Hunger affects poor people the most—both in the present and over the long term. When people are hungry and malnourished, they are less able to improve their livelihoods; adequately care for their families; live full and healthy lives and lift themselves out of poverty. Children are especially vulnerable—malnutrition in the first two years of life can result in physical and cognitive damage that diminishes future health, welfare and economic well-being.
For developing countries, this is a drain on development with effects that can last for generations. Hunger impairs a person’s ability to be part of a productive workforce, and contribute to economic growth. In the short term, food shortages and rising food prices can widen inequality, and lead to conflict and instability.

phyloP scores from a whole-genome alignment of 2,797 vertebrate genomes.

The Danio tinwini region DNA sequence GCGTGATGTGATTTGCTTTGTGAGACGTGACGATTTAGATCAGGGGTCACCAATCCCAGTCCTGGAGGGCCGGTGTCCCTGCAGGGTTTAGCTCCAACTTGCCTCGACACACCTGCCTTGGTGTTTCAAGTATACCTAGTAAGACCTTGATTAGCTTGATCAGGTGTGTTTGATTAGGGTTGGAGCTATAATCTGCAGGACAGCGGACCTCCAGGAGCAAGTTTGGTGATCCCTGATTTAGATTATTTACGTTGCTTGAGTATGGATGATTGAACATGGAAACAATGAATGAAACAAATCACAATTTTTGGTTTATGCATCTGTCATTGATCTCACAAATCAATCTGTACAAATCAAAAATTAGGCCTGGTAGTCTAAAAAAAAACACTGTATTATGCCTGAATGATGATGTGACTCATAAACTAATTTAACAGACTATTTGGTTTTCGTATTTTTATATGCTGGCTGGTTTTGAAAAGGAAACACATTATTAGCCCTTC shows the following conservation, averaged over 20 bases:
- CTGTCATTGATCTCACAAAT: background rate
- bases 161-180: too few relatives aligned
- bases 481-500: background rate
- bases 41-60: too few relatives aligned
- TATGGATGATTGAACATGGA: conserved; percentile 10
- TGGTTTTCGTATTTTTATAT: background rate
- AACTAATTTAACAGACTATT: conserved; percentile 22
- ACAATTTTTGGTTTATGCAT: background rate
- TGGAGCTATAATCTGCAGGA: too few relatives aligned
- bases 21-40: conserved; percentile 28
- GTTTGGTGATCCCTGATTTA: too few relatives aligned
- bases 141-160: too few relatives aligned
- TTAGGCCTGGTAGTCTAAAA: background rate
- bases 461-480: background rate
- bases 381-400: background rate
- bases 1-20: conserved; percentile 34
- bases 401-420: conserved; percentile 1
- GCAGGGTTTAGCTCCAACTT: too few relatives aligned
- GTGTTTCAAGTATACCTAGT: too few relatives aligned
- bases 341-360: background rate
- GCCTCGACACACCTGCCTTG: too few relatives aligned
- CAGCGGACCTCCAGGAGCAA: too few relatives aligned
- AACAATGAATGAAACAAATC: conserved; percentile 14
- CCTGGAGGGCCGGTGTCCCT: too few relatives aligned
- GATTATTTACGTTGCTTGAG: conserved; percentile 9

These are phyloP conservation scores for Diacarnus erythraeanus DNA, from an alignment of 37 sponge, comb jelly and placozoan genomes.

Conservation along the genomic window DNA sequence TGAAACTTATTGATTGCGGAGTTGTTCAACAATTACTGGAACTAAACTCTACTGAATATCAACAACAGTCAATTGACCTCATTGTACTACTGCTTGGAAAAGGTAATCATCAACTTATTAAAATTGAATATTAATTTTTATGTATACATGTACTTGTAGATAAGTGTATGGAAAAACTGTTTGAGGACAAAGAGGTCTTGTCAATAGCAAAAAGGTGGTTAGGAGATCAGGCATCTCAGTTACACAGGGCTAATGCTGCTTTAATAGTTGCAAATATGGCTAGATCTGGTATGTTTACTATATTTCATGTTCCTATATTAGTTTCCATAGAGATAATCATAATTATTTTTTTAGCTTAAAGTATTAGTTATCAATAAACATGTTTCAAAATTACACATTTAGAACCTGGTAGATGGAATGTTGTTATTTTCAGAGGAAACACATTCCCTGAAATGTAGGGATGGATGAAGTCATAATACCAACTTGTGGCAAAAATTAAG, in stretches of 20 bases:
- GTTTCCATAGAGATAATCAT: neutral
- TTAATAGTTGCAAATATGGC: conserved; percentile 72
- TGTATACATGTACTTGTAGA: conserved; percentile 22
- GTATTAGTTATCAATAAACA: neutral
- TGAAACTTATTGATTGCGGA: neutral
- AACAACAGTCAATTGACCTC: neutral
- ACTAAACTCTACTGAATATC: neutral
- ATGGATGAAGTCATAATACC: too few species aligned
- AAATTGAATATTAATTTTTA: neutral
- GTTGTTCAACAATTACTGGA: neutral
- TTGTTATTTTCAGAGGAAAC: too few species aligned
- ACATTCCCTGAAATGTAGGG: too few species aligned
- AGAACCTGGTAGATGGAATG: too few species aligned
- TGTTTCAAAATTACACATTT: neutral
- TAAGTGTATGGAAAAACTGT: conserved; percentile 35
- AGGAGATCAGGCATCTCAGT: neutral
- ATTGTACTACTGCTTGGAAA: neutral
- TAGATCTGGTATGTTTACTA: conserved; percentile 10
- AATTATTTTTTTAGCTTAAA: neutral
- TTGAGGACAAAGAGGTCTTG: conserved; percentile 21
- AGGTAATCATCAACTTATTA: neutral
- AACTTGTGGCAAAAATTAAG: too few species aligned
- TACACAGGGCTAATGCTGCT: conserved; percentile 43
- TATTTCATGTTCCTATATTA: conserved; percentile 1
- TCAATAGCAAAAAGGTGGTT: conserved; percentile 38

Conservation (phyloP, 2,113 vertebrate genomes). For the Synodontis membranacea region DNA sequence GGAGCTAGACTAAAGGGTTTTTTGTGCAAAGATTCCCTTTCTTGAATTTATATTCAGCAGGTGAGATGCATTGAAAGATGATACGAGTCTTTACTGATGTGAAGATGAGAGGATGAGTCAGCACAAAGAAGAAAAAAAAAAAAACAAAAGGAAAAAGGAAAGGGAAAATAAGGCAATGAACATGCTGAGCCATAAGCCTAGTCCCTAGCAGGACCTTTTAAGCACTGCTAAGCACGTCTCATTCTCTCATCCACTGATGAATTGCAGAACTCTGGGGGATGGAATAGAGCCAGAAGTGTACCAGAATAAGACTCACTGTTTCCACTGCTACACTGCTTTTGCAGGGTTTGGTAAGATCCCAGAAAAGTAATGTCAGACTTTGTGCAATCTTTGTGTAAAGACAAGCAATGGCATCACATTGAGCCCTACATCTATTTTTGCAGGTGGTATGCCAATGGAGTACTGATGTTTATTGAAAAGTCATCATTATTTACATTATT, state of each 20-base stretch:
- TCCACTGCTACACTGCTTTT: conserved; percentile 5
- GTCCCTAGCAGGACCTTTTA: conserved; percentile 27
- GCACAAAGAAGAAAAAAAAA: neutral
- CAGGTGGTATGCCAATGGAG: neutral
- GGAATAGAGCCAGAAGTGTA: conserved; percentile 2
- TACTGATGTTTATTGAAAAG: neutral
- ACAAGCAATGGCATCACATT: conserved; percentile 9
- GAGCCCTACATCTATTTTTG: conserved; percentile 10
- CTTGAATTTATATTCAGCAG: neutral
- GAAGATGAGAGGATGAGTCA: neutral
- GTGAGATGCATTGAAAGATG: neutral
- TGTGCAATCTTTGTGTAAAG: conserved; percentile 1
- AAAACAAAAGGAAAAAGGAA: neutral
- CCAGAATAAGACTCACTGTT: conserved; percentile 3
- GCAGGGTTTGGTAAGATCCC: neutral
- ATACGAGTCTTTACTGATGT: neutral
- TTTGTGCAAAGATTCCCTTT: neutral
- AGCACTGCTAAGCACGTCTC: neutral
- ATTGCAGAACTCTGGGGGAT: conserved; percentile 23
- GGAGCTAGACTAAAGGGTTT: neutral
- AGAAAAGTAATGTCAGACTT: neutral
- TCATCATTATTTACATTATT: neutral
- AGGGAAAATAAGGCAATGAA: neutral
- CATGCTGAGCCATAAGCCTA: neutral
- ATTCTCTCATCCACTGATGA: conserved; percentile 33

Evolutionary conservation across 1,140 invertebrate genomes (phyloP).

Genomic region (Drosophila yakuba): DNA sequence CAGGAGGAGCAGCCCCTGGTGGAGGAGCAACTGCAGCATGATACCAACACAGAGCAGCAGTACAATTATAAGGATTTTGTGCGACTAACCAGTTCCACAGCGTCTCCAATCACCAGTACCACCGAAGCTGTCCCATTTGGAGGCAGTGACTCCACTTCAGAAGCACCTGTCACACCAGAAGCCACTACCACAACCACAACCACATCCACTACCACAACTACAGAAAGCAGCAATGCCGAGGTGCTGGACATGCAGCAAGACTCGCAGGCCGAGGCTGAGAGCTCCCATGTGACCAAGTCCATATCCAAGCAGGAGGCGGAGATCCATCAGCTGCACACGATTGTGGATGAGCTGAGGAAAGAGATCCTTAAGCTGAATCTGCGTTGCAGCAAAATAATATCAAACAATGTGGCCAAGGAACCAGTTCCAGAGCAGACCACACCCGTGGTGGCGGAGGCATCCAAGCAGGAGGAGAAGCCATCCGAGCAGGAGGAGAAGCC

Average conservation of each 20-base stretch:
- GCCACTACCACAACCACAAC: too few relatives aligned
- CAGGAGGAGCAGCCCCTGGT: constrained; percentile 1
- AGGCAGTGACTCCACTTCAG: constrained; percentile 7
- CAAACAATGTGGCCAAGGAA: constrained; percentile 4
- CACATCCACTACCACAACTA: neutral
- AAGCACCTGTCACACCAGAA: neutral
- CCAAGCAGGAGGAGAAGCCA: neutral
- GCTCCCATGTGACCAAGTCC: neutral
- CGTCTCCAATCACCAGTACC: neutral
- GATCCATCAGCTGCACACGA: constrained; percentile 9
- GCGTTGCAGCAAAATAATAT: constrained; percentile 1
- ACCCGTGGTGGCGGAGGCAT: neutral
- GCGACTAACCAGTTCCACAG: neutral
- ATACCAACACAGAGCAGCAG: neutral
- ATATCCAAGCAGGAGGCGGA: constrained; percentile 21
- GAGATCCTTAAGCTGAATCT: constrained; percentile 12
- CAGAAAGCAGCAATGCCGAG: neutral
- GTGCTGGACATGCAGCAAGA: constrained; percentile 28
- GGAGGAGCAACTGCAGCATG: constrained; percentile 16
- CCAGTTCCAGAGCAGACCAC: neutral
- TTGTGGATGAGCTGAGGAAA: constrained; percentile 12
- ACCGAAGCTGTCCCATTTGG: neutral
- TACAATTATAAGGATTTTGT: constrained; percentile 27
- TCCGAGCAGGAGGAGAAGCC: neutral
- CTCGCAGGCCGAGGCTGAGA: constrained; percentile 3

Feeding the world with sufficient, nutritious food is already a huge challenge in the present. The problem is set to intensify in the future, as the population grows, climate change affects food production and the natural resources that help feed the world are stretched even further.
What is the World Bank doing to end hunger now and in the future?